By Laura Track, Human Rights Lawyer, April 16, 2020

Poverty kills.

This grisly fact has been true for much longer than COVID-19 has been around. Statistics Canada concluded in 2014 that income inequality is associated with the premature deaths of 40,000 Canadians a year. That’s equal to 110 Canadians dying prematurely each day. Imagine if that was the statistic being broadcast via government briefings every afternoon.

Despite being one of the richest countries in the world, 3.2 million people in Canada, including over 560,000 children, live in poverty. These individuals and their families struggle to afford safe housing, nutritious food, essential medications, and other necessities for a healthy life. For too many Indigenous people, the struggle also includes a lack of safe drinking water in their communities. People with disabilities, racialized people, single mothers, and immigrant and refugee communities are particularly hard hit by Canada’s shameful levels of deprivation and disadvantage.

These social determinants of health – things like income, housing, and access to health care, as well as racism, discrimination, and other forms of trauma – have a massive impact on public health. Poverty puts individuals and their families directly in harm’s way. The COVID-19 pandemic is showing how pre-existing disadvantage increases people’s vulnerability to the disease, and limits their ability to keep themselves and their families safe.

People experiencing homelessness, for example, are unable to “stay home”, and struggle to find places to wash their hands or maintain appropriate physical distancing. Homeless individuals have even been ticketed and fined for alleged violations of physical distancing rules. Poor and racialized people, as well as those with mental health issues, bear the brunt of increased surveillance and policing.

People with disabilities, who face many discriminatory barriers to employment and may be forced to rely on social assistance payments that are below the poverty line, are struggling to access the care and support they need. People in prisons and jails, many of them incarcerated for reasons connected to poverty, are immensely vulnerable.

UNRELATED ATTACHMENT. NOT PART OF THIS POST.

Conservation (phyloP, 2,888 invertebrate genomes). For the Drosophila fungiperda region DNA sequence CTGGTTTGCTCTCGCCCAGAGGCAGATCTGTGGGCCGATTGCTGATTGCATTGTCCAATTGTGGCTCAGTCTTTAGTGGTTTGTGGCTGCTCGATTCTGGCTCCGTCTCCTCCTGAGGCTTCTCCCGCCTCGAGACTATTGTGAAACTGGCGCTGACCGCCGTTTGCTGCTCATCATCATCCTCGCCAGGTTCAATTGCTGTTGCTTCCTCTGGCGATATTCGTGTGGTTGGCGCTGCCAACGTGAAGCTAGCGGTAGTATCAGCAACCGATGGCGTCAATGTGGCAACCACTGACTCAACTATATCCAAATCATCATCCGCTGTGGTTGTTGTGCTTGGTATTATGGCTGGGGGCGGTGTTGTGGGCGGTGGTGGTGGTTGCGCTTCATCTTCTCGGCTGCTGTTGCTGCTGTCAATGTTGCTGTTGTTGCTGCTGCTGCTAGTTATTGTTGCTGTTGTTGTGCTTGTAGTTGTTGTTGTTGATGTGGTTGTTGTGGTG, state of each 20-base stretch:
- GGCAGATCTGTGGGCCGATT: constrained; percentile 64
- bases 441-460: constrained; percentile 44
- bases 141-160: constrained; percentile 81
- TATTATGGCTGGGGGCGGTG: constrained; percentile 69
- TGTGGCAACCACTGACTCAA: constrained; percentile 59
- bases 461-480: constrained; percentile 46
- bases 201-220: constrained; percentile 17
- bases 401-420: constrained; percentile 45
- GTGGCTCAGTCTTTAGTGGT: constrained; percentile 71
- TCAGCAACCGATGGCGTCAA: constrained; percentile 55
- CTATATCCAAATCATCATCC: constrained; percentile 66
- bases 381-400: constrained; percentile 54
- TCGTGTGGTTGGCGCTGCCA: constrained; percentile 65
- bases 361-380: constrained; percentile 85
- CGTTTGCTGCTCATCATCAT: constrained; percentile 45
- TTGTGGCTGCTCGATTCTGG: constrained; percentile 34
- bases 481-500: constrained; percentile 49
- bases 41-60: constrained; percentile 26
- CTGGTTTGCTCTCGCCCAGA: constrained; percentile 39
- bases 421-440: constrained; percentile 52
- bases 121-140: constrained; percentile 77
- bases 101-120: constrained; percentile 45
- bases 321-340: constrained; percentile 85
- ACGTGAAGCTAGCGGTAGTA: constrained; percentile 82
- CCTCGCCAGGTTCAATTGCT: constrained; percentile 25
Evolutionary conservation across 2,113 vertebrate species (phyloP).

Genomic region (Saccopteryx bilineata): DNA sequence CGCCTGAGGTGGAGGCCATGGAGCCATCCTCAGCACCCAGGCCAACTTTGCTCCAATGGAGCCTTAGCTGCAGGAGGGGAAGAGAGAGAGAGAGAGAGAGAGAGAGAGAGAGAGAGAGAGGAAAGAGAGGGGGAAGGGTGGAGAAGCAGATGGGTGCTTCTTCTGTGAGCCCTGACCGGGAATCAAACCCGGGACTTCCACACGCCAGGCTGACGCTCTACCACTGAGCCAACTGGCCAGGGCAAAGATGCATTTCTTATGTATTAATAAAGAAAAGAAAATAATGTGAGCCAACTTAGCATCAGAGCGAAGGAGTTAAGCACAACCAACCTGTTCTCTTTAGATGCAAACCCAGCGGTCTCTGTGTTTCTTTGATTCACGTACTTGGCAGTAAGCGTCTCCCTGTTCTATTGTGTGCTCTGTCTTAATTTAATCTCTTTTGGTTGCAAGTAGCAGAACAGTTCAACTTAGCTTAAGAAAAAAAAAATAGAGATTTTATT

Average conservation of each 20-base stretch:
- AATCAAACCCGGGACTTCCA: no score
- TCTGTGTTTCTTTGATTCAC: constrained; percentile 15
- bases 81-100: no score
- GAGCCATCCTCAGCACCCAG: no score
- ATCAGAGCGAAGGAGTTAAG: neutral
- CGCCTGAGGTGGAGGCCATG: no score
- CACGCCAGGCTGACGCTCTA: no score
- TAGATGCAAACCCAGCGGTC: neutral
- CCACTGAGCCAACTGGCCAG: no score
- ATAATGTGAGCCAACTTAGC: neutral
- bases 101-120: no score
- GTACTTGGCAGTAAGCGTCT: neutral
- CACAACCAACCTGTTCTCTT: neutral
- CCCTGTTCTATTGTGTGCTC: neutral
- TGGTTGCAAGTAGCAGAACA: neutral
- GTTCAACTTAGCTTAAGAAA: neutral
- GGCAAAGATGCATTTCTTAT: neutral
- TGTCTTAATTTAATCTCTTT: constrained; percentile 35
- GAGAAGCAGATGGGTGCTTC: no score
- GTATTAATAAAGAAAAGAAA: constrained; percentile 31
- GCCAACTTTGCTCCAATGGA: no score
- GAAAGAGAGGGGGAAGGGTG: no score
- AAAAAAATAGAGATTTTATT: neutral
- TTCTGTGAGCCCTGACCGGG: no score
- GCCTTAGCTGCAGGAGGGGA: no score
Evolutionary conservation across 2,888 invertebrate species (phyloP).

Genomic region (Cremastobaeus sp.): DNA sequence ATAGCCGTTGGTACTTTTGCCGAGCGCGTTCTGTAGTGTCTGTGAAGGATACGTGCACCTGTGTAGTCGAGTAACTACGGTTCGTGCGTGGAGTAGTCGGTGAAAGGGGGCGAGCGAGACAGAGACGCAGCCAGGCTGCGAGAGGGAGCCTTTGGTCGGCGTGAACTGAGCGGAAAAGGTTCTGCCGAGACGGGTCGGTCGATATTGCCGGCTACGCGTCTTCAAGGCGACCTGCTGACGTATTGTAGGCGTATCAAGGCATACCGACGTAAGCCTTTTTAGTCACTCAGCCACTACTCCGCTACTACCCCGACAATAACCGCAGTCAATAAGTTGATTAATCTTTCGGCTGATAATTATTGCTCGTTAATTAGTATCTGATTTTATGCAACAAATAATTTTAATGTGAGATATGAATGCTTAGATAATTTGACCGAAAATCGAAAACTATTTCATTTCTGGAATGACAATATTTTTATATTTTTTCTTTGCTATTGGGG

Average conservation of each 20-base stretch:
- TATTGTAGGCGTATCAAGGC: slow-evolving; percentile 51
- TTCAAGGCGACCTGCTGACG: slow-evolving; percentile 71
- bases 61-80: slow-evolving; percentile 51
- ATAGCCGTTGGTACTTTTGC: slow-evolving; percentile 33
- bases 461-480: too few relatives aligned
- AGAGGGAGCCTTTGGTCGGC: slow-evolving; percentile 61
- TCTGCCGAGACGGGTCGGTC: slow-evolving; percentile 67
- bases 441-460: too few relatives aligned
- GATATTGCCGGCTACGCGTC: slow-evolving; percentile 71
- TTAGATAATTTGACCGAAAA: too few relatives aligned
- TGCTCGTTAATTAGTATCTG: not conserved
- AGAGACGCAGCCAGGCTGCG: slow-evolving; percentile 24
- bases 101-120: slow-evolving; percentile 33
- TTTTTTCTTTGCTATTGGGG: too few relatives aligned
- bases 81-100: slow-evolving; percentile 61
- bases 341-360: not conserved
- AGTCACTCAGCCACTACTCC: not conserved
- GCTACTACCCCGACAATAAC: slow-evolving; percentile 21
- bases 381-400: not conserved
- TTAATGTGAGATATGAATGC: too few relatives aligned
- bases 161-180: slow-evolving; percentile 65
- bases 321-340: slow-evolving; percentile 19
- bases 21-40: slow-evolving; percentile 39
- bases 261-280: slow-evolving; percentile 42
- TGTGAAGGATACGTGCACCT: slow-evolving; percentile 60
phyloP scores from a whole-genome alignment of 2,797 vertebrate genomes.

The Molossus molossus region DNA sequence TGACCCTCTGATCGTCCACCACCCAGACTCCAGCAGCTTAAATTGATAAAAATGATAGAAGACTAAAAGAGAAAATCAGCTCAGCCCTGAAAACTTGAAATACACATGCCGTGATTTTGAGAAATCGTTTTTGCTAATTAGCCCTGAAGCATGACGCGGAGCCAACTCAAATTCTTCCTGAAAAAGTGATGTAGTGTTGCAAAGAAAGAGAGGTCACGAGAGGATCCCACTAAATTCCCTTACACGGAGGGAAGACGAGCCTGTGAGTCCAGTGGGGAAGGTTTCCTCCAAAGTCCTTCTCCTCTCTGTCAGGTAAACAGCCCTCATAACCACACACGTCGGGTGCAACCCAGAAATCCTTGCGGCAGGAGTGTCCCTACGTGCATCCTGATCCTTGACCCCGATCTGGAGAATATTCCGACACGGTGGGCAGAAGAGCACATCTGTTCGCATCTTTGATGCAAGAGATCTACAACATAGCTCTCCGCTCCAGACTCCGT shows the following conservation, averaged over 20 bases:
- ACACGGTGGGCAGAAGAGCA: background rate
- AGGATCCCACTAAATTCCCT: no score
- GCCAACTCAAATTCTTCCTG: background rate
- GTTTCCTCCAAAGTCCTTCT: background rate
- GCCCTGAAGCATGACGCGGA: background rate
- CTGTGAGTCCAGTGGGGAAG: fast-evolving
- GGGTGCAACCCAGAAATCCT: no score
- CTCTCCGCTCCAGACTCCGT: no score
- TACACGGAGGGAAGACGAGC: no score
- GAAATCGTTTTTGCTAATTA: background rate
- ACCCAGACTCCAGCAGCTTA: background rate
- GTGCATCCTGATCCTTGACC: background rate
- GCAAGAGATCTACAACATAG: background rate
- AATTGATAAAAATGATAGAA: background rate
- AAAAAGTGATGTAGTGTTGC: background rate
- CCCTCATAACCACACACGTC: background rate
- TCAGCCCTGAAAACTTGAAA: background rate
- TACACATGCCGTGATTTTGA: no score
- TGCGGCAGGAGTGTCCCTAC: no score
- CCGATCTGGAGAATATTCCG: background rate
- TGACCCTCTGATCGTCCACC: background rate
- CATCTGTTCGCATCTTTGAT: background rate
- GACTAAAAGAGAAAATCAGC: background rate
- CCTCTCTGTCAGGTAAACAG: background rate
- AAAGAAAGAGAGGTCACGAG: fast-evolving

Numbers from the United States show that Black Americans are dying at much higher rates than people of other races. We don’t have comparable statistics here in Canada because that kind of disaggregated data is not collected here. But it is safe to assume that Black, Indigenous and people of colour in Canada are similarly vulnerable to the virus – not because of any biological or genetic differences of course, but because of the intersections between race and poverty, and because these communities suffer the burden of both racism and economic deprivation.

While it may be true that the virus itself does not discriminate, people, and the systems and institutions run by people, most certainly do.

BC’s human rights legislation is meant to protect us from discrimination. However, the law contains a glaring gap. BC’s human rights law does not protect people from discrimination because they are poor. Poverty, or what some other provinces call “social condition” in their human rights legislation, is not a prohibited ground of discrimination in BC’s Human Rights Code. Those who are treated badly because they are poor, or who are adversely affected by programs or policies on the basis of their lack of income, have no legal recourse under our human rights law.

This must change. The purposes of human rights law include the identification and elimination of persistent patterns of inequality, and the fostering of a society in which there are no impediments to full and free participation in economic, social, political and cultural life, where all are equal in dignity and rights. Poverty undermines all of these important aims.

The Community Legal Assistance Society and many other groups have long advocated for the addition of “social condition” as a prohibited ground of discrimination in the Human Rights Code. The recommendation was also taken up by MLA Ravi Kahlon in his report setting out recommendations for the new Office of the Human Rights Commissioner.

The urgency of this overdue reform has never been greater. We call on the provincial government to join many other Canadian provinces and take this critical step to protect the most marginalized members of our communities from discrimination.

Poverty is a human rights violation. Now is the time to ensure that those impacted by poverty are protected from discrimination in all its forms.